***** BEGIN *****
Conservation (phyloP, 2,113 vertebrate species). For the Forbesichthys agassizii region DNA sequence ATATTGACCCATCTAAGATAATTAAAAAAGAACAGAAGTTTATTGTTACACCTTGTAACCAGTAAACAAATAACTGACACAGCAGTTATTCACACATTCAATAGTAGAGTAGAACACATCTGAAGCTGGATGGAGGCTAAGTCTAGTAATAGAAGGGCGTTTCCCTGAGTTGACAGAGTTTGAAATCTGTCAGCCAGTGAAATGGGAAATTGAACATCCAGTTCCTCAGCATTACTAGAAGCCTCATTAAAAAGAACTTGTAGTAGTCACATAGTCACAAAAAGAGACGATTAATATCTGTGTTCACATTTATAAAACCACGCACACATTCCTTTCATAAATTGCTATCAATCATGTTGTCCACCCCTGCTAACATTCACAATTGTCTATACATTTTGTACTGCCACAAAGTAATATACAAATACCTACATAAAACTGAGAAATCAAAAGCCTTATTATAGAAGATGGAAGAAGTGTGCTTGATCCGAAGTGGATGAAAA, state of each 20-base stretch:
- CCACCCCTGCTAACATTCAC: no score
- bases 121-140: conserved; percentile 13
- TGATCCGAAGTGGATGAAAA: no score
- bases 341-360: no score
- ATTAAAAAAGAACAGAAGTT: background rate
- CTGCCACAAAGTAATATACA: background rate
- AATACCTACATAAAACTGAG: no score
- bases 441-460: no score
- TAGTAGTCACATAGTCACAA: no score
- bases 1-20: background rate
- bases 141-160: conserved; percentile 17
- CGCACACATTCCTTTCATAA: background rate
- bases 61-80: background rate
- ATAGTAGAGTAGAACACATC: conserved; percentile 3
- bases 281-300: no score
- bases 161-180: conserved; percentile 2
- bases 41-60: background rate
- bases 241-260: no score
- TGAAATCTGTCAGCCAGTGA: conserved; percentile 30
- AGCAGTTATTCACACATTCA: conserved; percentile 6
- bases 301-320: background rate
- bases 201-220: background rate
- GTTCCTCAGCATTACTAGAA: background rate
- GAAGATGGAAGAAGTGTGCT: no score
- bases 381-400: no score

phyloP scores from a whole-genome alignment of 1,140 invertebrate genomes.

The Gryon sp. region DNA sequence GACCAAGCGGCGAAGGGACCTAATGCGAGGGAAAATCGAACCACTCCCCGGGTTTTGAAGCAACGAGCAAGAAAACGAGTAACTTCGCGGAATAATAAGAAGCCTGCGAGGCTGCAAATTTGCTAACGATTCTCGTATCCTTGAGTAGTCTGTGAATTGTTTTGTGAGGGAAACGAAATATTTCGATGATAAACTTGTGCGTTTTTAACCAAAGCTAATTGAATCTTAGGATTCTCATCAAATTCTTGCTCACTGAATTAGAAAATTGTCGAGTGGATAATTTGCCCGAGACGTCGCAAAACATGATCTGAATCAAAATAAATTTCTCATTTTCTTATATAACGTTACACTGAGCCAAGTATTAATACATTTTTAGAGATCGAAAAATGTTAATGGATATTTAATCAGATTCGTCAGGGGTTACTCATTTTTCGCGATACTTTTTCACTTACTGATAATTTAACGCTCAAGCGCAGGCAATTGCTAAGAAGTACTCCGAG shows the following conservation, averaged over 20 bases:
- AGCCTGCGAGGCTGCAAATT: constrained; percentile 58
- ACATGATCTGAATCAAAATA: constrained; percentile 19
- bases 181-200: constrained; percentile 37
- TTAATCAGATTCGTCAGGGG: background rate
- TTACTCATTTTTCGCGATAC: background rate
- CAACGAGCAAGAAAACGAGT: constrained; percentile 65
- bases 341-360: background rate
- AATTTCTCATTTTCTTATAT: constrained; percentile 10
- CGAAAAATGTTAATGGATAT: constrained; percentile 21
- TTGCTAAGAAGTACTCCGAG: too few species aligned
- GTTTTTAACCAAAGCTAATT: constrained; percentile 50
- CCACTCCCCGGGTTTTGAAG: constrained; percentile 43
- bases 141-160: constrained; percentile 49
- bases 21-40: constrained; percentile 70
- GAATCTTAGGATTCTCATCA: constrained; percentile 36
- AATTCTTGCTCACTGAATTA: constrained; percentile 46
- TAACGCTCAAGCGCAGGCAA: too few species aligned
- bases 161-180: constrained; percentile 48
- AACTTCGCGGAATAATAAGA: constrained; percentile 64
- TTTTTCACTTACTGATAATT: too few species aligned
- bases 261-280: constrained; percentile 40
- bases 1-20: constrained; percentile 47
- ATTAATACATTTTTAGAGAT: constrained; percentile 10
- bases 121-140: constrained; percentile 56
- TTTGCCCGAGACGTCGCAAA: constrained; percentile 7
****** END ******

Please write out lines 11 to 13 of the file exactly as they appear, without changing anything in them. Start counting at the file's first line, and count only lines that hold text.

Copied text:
- bases 1-20: background rate
- bases 141-160: conserved; percentile 17
- CGCACACATTCCTTTCATAA: background rate